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Town officials to seek feedback from landscaping companies as they debate leaf blowers

Spring on the North Fork means the return of farm stands and al fresco dining, crops coming back to life and spending more time outdoors.

But as the days grow longer, the constant drone of leaf blowers disrupts the peace and quiet and now, town officials may take action.

“Most of the other East End towns have something in place and it’s high time we talk about this and discuss it,” Councilwoman Sarah Nappa said Tuesday. “It’s gotten quite bad.”

Last month, officials in East Hampton approved a ban on gas- or diesel-powered leaf blowers between May and September and set time limits for their use from September to May.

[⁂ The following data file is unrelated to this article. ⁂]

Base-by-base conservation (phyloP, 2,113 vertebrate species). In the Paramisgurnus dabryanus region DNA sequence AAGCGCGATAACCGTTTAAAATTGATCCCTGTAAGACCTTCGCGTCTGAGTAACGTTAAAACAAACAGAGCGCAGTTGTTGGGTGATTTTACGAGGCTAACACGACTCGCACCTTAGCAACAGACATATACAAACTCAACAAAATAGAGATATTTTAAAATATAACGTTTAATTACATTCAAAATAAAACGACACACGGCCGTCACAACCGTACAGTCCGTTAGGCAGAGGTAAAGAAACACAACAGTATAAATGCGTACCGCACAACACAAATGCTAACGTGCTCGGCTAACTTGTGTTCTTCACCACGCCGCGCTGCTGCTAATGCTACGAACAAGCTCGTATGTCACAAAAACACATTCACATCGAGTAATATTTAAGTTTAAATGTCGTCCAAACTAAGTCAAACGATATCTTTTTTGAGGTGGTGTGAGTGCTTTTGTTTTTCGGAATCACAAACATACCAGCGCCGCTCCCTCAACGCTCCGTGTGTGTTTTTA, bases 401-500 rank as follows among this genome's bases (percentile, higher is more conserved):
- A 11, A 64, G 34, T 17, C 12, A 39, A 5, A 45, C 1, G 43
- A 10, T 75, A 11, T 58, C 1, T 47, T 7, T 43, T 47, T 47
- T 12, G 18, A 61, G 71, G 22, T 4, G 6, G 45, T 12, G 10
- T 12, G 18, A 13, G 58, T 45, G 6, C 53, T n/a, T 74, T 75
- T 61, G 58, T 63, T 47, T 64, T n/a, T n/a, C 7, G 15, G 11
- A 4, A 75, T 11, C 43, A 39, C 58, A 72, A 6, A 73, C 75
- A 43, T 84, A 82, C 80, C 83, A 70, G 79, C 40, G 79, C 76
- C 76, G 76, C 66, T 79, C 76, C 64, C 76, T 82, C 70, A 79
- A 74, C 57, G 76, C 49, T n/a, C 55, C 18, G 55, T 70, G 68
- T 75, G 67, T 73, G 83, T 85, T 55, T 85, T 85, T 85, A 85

The legislation, similar to codes adopted in communities across the country, seeks to reduce both pollution and noise complaints by encouraging landscapers to use electric leaf blowers that are both quieter and “greener” than the gas-powered alternative.

Supervisor Scott Russell said he receives numerous complaints about leaf blowers, weed wackers and other lawn equipment but worries that the electric equipment isn’t efficient for landscapers.

“They’re sending crews out and then recharging isn’t easy. It takes hours,” Mr. Russell said.

Current town code prevents homeowners from using noisy equipment and prohibits construction activities from starting before 7 a.m.

Mr. Russell and deputy supervisor Jill Doherty said they’d like to get feedback from the landscaping industry as they continue debating the issue.

“It’s a pretty substantial segment of the business population out here,” Mr. Russell said.

Ms. Doherty said she’d be hesitant to vote for an outright ban of the equipment but would be open to limiting their use.

Board members said the problem is widespread.

“There’s got to be a respite period,” Councilman Bob Ghosio said. “As we change the clocks, in any given neighborhood you can hear weed wackers and the blowers — and this will happen on a Sunday morning at 6 a.m.”

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